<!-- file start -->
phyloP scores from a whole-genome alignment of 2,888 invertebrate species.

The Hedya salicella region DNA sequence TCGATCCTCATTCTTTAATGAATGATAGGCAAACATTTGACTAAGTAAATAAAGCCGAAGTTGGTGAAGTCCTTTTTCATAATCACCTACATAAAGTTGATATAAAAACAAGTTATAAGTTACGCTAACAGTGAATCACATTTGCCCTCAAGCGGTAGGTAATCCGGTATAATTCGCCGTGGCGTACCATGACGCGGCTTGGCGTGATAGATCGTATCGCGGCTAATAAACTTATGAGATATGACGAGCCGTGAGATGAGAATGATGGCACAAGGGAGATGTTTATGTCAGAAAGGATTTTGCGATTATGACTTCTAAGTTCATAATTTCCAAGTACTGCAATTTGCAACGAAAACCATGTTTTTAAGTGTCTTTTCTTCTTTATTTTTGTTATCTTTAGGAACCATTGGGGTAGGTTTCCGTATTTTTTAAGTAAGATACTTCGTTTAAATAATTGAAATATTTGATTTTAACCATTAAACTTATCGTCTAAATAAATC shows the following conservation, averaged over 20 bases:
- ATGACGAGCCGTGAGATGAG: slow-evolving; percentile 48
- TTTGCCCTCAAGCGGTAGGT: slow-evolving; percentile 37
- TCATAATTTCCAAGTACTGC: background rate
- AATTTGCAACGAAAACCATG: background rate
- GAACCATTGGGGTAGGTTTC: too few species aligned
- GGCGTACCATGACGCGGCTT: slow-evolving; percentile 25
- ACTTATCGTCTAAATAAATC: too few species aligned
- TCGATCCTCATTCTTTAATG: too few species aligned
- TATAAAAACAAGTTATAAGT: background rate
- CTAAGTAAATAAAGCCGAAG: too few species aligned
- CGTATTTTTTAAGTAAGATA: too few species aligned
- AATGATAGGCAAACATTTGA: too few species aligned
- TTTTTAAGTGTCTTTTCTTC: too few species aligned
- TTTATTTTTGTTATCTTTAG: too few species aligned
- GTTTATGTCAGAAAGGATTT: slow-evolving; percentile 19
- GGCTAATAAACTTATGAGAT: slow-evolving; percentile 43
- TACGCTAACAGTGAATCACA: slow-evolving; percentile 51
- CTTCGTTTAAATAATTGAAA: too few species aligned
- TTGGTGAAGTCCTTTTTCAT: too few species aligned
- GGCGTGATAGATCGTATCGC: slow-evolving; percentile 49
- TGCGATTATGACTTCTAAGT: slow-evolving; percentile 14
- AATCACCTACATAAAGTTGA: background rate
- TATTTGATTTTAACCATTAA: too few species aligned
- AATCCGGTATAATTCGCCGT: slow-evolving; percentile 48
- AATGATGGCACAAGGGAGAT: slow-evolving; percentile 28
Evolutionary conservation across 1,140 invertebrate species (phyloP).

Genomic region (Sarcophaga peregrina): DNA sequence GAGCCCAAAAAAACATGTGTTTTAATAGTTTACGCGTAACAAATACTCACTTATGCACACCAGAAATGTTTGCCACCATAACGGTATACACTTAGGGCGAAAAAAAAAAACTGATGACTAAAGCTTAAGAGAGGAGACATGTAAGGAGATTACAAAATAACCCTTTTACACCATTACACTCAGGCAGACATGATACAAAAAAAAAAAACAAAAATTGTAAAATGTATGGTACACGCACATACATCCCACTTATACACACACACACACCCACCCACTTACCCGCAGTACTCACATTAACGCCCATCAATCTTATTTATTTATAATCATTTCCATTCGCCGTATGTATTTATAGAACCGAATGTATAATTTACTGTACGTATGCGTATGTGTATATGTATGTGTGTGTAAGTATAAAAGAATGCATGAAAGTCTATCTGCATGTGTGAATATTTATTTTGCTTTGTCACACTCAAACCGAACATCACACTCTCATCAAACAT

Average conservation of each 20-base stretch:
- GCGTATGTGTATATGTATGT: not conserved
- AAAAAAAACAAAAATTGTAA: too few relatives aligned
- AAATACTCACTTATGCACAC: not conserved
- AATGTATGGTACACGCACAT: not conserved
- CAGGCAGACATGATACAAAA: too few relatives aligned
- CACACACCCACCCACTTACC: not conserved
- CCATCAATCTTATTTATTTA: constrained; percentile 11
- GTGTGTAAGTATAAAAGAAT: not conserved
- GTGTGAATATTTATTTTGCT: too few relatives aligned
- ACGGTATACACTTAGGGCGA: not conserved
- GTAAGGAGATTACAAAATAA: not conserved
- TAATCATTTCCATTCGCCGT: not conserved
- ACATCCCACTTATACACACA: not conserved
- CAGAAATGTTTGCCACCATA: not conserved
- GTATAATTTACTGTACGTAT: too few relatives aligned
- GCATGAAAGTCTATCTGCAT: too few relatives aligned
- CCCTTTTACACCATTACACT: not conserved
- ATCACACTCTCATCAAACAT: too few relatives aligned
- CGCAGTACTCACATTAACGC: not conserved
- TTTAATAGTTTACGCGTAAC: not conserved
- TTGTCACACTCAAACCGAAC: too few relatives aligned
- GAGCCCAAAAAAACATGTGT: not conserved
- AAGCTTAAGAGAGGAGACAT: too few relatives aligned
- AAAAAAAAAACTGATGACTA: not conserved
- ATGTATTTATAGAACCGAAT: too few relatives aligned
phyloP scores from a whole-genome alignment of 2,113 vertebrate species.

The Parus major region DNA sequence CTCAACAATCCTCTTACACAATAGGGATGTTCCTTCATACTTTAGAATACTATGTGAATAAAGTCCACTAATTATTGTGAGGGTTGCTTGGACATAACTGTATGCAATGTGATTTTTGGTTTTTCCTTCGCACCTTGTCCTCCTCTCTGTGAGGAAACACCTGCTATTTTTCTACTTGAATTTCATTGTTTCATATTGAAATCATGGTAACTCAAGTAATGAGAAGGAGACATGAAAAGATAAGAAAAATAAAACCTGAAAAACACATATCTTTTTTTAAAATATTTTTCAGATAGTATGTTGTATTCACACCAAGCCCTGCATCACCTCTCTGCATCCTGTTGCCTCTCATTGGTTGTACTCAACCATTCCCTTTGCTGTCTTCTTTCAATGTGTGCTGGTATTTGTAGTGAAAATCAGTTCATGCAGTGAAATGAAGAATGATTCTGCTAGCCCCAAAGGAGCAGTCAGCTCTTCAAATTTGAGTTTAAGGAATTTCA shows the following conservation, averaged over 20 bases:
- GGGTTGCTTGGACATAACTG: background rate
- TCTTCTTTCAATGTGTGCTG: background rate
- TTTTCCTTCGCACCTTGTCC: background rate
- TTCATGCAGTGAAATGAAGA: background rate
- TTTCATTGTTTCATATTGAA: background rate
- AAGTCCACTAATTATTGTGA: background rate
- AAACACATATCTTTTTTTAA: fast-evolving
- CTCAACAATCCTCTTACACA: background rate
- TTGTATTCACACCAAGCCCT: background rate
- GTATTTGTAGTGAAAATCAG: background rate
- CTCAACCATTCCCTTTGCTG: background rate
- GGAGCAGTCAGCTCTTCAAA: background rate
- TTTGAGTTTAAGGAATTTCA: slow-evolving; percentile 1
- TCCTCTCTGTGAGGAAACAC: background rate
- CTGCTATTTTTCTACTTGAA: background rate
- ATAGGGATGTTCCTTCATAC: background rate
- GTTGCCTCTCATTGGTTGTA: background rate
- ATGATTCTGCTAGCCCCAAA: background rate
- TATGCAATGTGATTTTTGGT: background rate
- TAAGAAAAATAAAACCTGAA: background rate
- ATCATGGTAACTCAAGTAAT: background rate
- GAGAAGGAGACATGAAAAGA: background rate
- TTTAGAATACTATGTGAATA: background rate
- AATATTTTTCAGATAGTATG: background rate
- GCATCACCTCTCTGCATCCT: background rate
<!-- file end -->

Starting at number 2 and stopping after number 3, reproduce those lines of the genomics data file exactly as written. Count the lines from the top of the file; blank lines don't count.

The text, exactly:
The Hedya salicella region DNA sequence TCGATCCTCATTCTTTAATGAATGATAGGCAAACATTTGACTAAGTAAATAAAGCCGAAGTTGGTGAAGTCCTTTTTCATAATCACCTACATAAAGTTGATATAAAAACAAGTTATAAGTTACGCTAACAGTGAATCACATTTGCCCTCAAGCGGTAGGTAATCCGGTATAATTCGCCGTGGCGTACCATGACGCGGCTTGGCGTGATAGATCGTATCGCGGCTAATAAACTTATGAGATATGACGAGCCGTGAGATGAGAATGATGGCACAAGGGAGATGTTTATGTCAGAAAGGATTTTGCGATTATGACTTCTAAGTTCATAATTTCCAAGTACTGCAATTTGCAACGAAAACCATGTTTTTAAGTGTCTTTTCTTCTTTATTTTTGTTATCTTTAGGAACCATTGGGGTAGGTTTCCGTATTTTTTAAGTAAGATACTTCGTTTAAATAATTGAAATATTTGATTTTAACCATTAAACTTATCGTCTAAATAAATC shows the following conservation, averaged over 20 bases:
- ATGACGAGCCGTGAGATGAG: slow-evolving; percentile 48